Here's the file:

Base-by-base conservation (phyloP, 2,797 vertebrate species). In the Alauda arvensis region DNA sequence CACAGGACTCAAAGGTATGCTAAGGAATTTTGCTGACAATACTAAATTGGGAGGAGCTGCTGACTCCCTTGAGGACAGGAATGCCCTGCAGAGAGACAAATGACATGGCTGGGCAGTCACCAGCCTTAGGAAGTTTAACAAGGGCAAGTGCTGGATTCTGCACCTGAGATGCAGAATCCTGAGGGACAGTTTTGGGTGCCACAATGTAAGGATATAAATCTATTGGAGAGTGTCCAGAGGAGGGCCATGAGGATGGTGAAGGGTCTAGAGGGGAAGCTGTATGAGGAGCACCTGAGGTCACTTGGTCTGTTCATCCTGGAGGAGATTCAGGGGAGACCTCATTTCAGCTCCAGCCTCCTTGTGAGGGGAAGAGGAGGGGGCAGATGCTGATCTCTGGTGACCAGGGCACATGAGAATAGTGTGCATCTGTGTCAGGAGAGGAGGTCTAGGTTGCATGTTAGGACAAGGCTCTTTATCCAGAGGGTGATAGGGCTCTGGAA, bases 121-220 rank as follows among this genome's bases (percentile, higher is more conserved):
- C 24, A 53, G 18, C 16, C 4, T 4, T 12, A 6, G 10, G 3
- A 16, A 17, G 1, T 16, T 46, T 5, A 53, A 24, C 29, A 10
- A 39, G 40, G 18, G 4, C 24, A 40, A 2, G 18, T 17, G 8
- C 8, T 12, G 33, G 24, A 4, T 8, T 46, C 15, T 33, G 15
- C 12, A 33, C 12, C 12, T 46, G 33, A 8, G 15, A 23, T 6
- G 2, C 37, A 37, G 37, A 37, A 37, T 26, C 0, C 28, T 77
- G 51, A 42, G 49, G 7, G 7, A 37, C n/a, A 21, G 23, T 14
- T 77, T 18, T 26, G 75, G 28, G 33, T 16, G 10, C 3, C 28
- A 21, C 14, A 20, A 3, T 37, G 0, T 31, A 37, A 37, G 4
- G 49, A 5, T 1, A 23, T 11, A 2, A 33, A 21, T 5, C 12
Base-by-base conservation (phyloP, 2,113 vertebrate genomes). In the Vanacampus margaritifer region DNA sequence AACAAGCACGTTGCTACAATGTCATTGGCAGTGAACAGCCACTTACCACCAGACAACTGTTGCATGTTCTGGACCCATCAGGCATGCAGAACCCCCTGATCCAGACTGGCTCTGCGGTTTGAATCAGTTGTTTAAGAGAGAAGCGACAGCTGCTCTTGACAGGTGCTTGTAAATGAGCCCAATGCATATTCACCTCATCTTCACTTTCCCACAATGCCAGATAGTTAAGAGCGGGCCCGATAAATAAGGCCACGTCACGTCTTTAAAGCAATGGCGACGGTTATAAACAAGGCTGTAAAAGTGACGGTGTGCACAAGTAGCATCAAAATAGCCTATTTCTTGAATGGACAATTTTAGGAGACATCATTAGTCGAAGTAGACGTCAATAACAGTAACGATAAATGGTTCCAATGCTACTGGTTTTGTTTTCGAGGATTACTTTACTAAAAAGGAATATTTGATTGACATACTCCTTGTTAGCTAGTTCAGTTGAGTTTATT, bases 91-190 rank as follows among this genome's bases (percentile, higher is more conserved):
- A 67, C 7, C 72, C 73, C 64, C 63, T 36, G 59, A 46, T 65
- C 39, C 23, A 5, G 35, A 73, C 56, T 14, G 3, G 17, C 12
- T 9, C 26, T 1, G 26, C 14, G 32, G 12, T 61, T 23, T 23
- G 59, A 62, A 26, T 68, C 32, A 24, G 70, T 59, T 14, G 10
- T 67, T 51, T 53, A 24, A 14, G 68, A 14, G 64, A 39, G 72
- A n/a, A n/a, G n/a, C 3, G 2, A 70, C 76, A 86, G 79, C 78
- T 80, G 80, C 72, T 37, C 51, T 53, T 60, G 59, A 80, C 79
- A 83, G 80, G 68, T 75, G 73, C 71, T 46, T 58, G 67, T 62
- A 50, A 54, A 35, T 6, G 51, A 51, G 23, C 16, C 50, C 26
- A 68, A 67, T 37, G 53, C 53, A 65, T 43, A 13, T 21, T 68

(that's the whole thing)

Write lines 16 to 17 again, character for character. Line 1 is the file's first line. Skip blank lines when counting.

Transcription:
- G 59, A 62, A 26, T 68, C 32, A 24, G 70, T 59, T 14, G 10
- T 67, T 51, T 53, A 24, A 14, G 68, A 14, G 64, A 39, G 72